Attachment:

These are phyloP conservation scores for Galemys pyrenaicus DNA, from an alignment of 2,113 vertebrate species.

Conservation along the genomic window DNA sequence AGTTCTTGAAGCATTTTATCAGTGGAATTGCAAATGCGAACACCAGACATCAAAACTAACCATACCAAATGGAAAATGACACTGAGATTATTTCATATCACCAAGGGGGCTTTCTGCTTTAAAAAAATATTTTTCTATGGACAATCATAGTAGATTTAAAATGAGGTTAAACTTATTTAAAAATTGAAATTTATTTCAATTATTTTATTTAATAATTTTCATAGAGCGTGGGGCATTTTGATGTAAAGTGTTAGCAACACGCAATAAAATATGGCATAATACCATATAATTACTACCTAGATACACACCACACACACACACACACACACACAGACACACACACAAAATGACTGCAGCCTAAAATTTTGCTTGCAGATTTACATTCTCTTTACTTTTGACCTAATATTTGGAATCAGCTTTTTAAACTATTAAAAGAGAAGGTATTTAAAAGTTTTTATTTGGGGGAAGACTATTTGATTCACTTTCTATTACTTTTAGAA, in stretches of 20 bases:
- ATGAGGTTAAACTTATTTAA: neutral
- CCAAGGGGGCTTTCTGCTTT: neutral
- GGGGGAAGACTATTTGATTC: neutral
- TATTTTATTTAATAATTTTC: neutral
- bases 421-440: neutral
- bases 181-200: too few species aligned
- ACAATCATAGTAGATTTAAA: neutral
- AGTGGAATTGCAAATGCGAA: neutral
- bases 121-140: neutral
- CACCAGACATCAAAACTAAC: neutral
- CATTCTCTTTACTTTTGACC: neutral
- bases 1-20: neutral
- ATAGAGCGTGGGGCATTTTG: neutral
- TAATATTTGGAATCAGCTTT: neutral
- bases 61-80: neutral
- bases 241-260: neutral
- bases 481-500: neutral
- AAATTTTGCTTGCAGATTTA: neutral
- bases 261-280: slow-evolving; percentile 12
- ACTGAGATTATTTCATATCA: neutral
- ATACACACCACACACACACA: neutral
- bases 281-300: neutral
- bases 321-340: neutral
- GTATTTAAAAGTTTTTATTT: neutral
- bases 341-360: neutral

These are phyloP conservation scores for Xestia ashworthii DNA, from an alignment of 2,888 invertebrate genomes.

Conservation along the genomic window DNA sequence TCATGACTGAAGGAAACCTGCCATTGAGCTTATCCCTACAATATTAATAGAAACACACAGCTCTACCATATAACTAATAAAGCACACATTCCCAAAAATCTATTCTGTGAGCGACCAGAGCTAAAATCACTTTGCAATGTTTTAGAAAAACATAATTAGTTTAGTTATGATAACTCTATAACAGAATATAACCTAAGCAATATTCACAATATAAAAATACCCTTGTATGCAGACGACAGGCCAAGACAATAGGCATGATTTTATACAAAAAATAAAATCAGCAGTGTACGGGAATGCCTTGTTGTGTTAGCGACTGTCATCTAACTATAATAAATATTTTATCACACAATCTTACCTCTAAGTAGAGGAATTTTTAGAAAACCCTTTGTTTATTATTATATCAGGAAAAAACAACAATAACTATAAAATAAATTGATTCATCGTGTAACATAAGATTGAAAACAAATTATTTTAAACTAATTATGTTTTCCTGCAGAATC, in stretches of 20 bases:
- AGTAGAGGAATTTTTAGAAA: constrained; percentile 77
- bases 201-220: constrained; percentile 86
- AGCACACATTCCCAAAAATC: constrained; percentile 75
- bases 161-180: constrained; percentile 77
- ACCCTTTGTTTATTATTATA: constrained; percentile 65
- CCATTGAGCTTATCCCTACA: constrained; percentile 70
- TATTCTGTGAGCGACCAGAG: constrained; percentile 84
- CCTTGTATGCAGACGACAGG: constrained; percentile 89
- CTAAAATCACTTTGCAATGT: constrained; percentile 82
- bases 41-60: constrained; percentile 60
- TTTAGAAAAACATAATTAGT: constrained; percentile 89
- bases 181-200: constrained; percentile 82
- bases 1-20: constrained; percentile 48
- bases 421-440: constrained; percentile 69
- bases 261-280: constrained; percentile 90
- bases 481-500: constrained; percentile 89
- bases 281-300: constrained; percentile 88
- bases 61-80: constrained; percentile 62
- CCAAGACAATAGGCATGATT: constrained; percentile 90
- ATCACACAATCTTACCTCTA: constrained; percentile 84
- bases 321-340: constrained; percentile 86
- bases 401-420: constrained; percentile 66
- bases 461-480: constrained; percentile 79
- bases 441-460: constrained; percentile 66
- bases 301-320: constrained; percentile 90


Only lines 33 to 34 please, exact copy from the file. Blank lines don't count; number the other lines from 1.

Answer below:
- bases 161-180: constrained; percentile 77
- ACCCTTTGTTTATTATTATA: constrained; percentile 65